Today, Tuesday July 12th, the MSA Intelligence Analysis Team presented an impact analysis to New York's InfraGard on the expansion of U.S. Drone Strikes to Somalia. Particular attention was paid to a potential alliance between terrorist groups AQAP and al-Shabaab. Collected intelligence suggests that some members of al-Shabaab have been working more intently with al Qaeda operatives, to expand their operations outside of Somalia.
This potential alliance is particularly significant because some US military and intelligence officials consider al Qaeda-affiliated groups in Yemen and Somalia a greater threat to America than the al Qaeda operatives based in Pakistan. The US included Somalia and al-Shabaab as a focus of counterterrorism operations in its 2011 National Strategy for Counterterrorism released on June 28, 2011. Al-Shabaab has been of increasing concern to US counterterrorism officials over the last year as it has been more focused on attacking targets outside of Somali borders and continues to threaten attacks against the US. Combining efforts with AQAP, who the U.S. considers to be a top threat, could potentially give al-Shabaab an even greater capability to evolve its operations beyond Somalia.
Aside from staging attacks, al-Shabaab has been able to successfully recruit Westerners in its operations. For instance, one of the group’s senior members is the American-born Omar Hammami who grew up in Alabama, but is now believed to be hiding in Somalia and has appeared in multiple al-Shabaab propaganda. Additionally, the U.S. Justice Department charged 14 people within the country with providing support to al-Shabaab in August, 2010.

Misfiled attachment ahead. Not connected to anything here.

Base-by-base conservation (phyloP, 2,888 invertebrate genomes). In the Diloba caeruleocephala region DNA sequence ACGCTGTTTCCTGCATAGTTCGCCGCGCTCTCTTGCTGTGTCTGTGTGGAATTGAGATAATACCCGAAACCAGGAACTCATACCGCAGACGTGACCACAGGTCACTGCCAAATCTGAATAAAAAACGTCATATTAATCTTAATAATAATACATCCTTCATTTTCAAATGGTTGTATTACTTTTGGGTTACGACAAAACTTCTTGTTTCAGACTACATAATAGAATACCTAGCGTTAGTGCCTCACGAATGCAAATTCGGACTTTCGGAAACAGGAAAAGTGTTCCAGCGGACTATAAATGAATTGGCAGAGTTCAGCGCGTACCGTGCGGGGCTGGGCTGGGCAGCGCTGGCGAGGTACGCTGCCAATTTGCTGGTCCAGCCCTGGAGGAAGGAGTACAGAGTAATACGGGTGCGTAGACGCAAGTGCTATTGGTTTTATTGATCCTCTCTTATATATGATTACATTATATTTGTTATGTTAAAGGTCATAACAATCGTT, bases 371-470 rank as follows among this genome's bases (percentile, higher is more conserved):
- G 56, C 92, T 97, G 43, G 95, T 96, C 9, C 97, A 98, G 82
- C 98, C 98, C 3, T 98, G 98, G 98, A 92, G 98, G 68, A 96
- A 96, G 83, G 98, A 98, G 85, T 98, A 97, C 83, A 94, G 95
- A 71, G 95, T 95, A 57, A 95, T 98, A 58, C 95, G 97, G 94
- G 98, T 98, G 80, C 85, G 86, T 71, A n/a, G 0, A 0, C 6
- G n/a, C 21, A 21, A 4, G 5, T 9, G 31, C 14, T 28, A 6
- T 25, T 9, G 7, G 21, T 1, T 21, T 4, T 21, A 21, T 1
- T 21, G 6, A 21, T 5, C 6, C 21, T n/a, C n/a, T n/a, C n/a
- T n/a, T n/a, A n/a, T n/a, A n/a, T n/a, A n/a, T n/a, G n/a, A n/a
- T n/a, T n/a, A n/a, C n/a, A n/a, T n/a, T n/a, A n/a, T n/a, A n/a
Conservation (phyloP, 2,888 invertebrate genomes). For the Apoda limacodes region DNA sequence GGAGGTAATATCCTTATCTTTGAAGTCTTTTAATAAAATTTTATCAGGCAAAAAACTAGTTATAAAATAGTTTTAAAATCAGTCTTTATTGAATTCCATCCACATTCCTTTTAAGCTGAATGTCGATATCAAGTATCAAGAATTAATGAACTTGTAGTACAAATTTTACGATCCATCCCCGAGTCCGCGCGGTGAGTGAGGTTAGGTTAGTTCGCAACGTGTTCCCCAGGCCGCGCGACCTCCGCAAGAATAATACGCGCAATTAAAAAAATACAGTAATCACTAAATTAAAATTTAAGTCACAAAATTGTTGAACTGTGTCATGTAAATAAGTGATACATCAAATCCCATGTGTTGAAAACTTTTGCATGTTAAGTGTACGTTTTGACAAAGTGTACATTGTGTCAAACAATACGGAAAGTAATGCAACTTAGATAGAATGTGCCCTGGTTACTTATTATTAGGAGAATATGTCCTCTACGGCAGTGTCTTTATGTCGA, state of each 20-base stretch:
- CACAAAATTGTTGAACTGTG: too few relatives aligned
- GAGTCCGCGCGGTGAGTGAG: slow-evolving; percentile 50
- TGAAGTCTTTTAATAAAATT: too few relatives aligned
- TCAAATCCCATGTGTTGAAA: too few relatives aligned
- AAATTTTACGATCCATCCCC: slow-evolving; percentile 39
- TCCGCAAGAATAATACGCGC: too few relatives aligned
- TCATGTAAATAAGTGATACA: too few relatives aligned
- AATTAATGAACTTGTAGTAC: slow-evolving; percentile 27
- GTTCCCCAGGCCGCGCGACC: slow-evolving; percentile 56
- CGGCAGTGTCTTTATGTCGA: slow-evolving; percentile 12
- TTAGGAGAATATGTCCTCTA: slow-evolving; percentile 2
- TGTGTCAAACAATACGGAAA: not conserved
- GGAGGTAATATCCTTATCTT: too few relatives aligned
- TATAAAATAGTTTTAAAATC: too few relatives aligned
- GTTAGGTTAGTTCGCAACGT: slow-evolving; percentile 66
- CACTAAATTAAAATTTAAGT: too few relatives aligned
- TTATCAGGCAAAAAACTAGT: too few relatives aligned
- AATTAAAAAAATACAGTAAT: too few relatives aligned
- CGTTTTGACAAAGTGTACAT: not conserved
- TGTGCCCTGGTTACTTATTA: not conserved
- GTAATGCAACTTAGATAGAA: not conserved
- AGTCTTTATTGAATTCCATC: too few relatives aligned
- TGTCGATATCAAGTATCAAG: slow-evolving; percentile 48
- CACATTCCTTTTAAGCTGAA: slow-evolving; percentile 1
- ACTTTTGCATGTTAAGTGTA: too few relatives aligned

Moreover, Somalia has just been named the number one failed state in the world for a fourth year in a row, according to the Fund for Peace’s 2011 Failed State Index. It was placed as such due to “widespread lawlessness, ineffective government, terrorism, insurgency, crime, abysmal development and piracy.” As we have seen with AQAP, the instability and political crisis within a country can bolster the efforts and capabilities of insurgencies. The dangerous conditions in Somalia have even caused the U.S. to rely more heavily on proxy forces within Africa to combat terrorism in Somalia, including peacekeepers from the African Union.
Given the recent setbacks of al Qaeda central, including the death of Osama bin Laden, we assess that affiliated groups to the organization may be feeling more pressure to act on their own, or collaborate with others who share similar goals and can enhance one another’s capabilities. In the case of AQAP and al-Shabaab, the close proximity of their networks also works in their favor. The potential collaboration between the two groups will no doubt be further scrutinized by intelligence analysts.